The Hom LabWe are based at the University of Mississippi (Ole Miss) in Oxford, MS, in the Department of Biology in Shoemaker Hall. We value:
- creative science and seeing the world differently
- working hard and playing hard
- the egalitarian nature of science (in theory, anyone can make a discovery)
- serving individuals in under-served and under-resourced communities
- critical thinking and STEM education
- integrity trumps intelligence
- the dignity of every person regardless of background, beliefs, or affiliation
- an attendant, guiding spirit or inspiring force
- an underlying background process that works tirelessly to perform system chores
- a program that lays dormant until particular conditions are met
Ancient Greek root: δαίω (daio), “to divide, to distribute destinies, to allot”
On Darwin's Daemon...The name of this website was inspired by Darwin and a famous gedanken experiment posed by James Maxwell involving an omniscient demon (or daemon); quoting Wikipedia:
"[Consider] a container divided into two parts by an insulated wall, with a door that can be opened and closed by what came to be called 'Maxwell's demon'. The demon opens the door to allow only the 'hot' molecules of gas to flow through to a favoured side of the chamber, causing that side to gradually heat up while the other side cools down, thus decreasing entropy."
This supposed violation of the Second Law of Thermodynamics (ignoring the possiblity that the demon actually does "work") was used to emphasize the profound relationship between information and thermodynamics.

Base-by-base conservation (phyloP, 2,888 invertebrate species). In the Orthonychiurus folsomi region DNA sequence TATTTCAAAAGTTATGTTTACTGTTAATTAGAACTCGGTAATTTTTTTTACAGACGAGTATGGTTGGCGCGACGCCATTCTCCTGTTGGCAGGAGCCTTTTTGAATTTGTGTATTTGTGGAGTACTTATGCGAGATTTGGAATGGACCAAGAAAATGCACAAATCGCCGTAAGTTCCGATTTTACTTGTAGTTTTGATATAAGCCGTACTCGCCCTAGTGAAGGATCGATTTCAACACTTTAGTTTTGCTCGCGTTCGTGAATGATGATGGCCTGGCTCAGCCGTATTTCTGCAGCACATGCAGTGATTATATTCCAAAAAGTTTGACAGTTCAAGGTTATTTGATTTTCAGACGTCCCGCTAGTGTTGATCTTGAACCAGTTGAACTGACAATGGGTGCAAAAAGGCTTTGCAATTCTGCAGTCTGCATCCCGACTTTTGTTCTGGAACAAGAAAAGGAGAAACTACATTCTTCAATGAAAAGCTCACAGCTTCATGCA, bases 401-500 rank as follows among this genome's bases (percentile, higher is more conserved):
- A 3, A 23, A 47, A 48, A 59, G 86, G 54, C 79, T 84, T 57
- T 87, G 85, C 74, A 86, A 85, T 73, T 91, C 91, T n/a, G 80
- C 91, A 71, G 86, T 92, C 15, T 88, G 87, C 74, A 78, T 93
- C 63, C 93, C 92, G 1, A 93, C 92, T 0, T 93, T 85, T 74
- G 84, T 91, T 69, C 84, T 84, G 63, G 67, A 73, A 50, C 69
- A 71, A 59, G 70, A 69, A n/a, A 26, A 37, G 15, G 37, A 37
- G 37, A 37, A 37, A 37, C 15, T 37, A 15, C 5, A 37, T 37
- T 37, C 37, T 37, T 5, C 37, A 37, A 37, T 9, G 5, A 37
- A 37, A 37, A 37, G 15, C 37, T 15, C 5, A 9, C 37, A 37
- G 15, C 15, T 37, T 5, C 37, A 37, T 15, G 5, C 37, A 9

By analogy, Darwin's concept of Natural Selection may be viewed as the biological equivalent to Maxwell's Demon: an agent that "filters" for the fittest and gradually increases the complexity of biological forms and functions.
While 'Darwin's Daemon' could connote Natural Selection, I use it to suggest a more egregious idea: that I—and others like me who do synthetic ecology or experimental evolution—play the 'demon' in purposefully altering ecological/evolutionary trajectories of organisms in the lab. We are in the business of Experimental Selection.
A more naughty take on 'Darwin's Daemon/Demon' is that I focus on subject matter that either troubled Darwin (i.e., cooperation) or that apparently go contrary to his view of "slow evolution" as articulated in The Origin of Species (chapter 6):
"...'Natura non facit saltum' [nature does not make jumps]...natural selection can act only by taking advantage of slight successive variations; she can never take a leap, but must advance by the shortest and slowest steps."
While "slow" evolution by mutation/drift + selection is clearly a fundamental rule, I believe the formation of symbioses provides a natural (and now demonstrated) means for "leapfrogging" evolutionary novelty and catalyzing rapid evolutionary change. (Although some folks like to claim that Darwin was wrong, the truth is: Darwin was incredibly prescient and right on most things. It's been >150 years since Chuck wrote his prophetic masterpiece; fine-tuning should be expected, folks, not blown out of proportion.)
N.B. We prefer using 'daemon' over 'demon' since the former has less negative connotations; also, daemon's meaning and overtones are more in tune with the concept of selection as a continuous process.
(for even more on 'daemon')